Ajna Chakra Meditation: Gently, with full awareness, transition awareness to the seat of mind at the space between the eyebrows, ajna chakra. Allow the mantra OM to arise and repeat itself, over and over, as slow waves of mantra, or as vibrations repeating so fast that the many OMs merge into a continuous vibration. Be aware of how mind has no elements, but is the source out of which space, air, fire, water, and earth emerge. Be aware of how this space, this mind, itself, does no actions, but is the driving force of all of the karmendriyas of speech, holding, moving, procreating, and eliminating. Be aware of how this chakra, this mind, has no senses itself, but is the recipient of all of the information coming from hearing, touching, seeing, tasting, and smelling, whether the source of this input is the sensations from the external world, coming through the physical instruments, or coming from the inner world of memories or subtle experience, presenting on the mental screen through the subtle senses. Gradually, come to see how OM mantra is experienced as the source or map of manifestation itself. Many senses, images, or impressions may come and go, but they are let go, as attention rests in the knowing beyond all senses, in the ajna chakra and the vibration of OM.

Sahasrara Chakra Meditation: Allow attention to move to the crown chakra, which has no element (bhutas), no cognitive sense (jnanendriyas), no active means of expression (karmendriyas), as it is the doorway to pure consciousness itself. Experience how this is the source out of which mind emerges, after which emerge the five elements, the five cognitive senses, and the five means of expression. The “mantra” (in its subtler, silent form) is that silence (not mere quiet) out of which the rest have emerged. It is experienced as the silence after a single OM, merging into objectless, sense-less awareness. Allow attention to rest in that pure stillness, the emptiness that is not empty, which contains, and is, the pure potential for manifestion, which has not manifested.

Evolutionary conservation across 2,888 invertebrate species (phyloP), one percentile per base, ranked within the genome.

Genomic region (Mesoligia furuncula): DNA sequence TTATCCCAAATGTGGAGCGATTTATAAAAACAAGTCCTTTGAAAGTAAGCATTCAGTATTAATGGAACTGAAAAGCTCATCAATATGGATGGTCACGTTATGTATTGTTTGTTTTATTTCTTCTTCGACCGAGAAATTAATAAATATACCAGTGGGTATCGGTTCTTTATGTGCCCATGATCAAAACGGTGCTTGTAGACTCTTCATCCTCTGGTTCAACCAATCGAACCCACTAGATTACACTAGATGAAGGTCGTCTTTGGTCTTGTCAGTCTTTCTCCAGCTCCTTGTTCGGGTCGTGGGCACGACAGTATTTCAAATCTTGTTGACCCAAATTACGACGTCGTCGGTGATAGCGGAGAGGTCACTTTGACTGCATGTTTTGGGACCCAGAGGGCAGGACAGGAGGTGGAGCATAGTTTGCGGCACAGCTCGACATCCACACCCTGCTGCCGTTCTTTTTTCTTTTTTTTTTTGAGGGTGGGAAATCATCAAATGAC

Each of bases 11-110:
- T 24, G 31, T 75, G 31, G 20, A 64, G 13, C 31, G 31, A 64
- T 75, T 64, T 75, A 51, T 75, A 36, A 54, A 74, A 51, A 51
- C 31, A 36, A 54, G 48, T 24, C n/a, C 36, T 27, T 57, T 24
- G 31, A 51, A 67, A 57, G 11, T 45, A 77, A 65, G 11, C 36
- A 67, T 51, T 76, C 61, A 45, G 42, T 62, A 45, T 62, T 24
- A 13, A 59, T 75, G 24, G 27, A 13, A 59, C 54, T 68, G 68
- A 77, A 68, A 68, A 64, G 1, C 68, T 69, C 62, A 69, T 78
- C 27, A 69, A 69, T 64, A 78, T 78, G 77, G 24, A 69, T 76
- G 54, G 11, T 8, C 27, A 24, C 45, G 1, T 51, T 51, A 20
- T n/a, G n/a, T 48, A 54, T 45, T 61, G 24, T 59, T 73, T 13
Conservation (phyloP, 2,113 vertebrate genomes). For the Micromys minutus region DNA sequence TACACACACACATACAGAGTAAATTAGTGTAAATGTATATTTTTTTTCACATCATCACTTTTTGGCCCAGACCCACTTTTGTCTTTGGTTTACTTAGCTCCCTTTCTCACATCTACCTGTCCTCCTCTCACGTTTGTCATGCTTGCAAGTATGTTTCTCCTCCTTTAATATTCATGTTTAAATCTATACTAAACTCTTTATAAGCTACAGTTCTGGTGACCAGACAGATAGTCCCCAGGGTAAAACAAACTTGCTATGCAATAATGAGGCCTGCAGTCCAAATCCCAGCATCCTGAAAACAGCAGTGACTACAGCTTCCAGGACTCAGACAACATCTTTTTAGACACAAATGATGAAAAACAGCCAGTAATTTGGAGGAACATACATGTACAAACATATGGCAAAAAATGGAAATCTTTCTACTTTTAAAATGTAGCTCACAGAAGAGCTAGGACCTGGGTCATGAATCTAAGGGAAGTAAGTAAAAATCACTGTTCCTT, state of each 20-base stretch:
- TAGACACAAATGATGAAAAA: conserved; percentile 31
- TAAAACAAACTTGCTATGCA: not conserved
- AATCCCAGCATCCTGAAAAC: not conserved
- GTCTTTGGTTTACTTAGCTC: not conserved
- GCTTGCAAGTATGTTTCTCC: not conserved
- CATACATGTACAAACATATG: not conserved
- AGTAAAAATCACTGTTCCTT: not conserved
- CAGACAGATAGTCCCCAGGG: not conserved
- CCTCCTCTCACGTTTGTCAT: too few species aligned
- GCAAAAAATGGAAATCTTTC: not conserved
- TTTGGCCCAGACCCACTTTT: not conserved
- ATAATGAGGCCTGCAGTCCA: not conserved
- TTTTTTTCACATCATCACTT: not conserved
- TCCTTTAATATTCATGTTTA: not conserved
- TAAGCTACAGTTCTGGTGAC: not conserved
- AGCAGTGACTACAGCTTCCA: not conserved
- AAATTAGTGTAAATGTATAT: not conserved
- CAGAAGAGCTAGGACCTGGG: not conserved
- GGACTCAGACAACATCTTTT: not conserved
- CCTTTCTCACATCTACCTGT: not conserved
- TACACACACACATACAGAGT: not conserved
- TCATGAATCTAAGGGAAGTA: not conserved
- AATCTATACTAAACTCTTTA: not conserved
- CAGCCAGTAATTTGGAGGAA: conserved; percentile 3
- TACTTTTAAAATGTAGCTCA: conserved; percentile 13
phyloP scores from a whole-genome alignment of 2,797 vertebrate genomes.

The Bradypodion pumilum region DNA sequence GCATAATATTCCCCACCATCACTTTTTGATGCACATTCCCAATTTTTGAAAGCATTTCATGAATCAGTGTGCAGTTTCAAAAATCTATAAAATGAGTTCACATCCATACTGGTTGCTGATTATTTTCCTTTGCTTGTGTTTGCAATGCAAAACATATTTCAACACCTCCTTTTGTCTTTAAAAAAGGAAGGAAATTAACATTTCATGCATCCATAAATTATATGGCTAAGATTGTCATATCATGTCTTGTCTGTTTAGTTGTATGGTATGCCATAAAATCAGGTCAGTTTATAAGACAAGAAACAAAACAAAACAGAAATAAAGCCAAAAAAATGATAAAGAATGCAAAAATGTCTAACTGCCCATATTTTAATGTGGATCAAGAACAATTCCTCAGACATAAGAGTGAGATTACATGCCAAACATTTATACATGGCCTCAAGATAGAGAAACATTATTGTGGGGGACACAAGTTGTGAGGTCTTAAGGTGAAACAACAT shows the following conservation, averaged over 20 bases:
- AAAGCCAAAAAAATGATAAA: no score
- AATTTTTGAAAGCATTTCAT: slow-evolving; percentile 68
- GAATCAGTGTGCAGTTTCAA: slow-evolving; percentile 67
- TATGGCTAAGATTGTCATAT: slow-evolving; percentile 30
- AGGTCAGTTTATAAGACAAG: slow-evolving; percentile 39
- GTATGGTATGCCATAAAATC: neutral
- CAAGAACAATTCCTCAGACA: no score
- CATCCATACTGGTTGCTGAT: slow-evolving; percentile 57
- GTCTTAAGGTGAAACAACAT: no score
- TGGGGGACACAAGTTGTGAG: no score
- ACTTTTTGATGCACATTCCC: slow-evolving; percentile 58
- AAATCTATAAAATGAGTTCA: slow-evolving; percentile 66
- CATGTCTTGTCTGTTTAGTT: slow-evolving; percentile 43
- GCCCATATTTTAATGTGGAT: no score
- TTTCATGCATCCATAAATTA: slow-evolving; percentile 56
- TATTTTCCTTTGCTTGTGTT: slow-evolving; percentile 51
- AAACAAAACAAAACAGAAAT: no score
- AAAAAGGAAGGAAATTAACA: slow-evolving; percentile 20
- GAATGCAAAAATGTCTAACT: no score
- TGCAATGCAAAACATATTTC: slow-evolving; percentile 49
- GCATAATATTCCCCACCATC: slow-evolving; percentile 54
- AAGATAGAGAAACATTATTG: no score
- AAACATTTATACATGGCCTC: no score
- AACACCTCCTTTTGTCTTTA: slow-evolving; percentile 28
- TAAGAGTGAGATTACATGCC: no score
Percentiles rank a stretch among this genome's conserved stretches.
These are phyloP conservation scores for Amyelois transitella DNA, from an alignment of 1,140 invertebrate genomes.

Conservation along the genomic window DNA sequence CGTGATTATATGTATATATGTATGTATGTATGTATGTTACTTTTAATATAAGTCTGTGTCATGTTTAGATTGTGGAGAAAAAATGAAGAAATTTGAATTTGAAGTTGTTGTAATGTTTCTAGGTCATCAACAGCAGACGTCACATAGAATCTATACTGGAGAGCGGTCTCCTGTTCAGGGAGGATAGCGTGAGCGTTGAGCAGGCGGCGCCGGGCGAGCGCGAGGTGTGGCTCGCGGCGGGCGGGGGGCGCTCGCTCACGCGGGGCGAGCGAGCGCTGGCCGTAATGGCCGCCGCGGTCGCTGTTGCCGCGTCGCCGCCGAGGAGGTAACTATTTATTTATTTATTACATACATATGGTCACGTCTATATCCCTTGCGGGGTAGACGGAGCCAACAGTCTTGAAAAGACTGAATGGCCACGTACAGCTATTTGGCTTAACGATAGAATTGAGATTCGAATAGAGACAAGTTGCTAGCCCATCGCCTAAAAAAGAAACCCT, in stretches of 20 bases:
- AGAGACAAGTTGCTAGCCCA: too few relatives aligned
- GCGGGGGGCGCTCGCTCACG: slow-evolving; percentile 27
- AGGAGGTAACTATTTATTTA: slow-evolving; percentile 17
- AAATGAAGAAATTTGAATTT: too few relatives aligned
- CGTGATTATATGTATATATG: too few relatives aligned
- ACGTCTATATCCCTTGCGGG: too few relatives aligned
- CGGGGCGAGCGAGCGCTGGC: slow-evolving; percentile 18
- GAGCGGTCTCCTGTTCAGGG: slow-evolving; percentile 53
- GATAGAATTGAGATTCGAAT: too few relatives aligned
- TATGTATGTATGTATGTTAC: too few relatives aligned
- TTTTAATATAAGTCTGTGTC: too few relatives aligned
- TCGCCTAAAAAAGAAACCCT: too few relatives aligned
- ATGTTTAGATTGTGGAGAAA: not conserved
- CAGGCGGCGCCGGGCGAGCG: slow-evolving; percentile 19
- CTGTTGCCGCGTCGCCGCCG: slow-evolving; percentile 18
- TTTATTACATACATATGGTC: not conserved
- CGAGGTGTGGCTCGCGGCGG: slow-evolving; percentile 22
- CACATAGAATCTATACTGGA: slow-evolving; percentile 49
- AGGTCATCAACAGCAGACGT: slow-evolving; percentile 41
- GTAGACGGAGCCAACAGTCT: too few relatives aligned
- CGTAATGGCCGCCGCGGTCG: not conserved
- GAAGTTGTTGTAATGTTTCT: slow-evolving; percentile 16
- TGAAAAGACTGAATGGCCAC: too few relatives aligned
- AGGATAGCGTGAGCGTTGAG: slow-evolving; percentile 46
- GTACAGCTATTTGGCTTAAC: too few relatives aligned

Ajna Chakra Meditation: Briefly bring your attention back to the sixth chakra, allowing the vibration of OM to return, which starts the journey of attention back into the body and world. A few seconds, 30 seconds, or maybe a minute should be comfortable, though it may be longer if you wish.

Visshuda Chakra Meditation: Bring your attention down to the fifth chakra, the throat, remembering Ham, as you enter into the realm of space, hearing, and speaking. Again, a few seconds or a minute is good.

Anahata Chakra Meditation: Transition to the fourth chakra, the heart, as you allow the mantra Yam to arise, remembering the element of air. Awareness of holding and touching may or may not arise.

Manipura Chakra Meditation: Be aware of the third chakra, the navel center, and the vibration of Ram, along with the element of fire, with awareness of motion and seeing coming or not coming.

Svadhistana Chakra Meditation: Bring your attention to the second chakra, and allow the vibration of the mantra Vam to arise and repeat itself, remembering the element of water, with awareness of procreation and tasting coming or not coming.

Muladhara Chakra Meditation: Transition attention back to the first chakra, at the perineum, allowing the mantra Lam to come.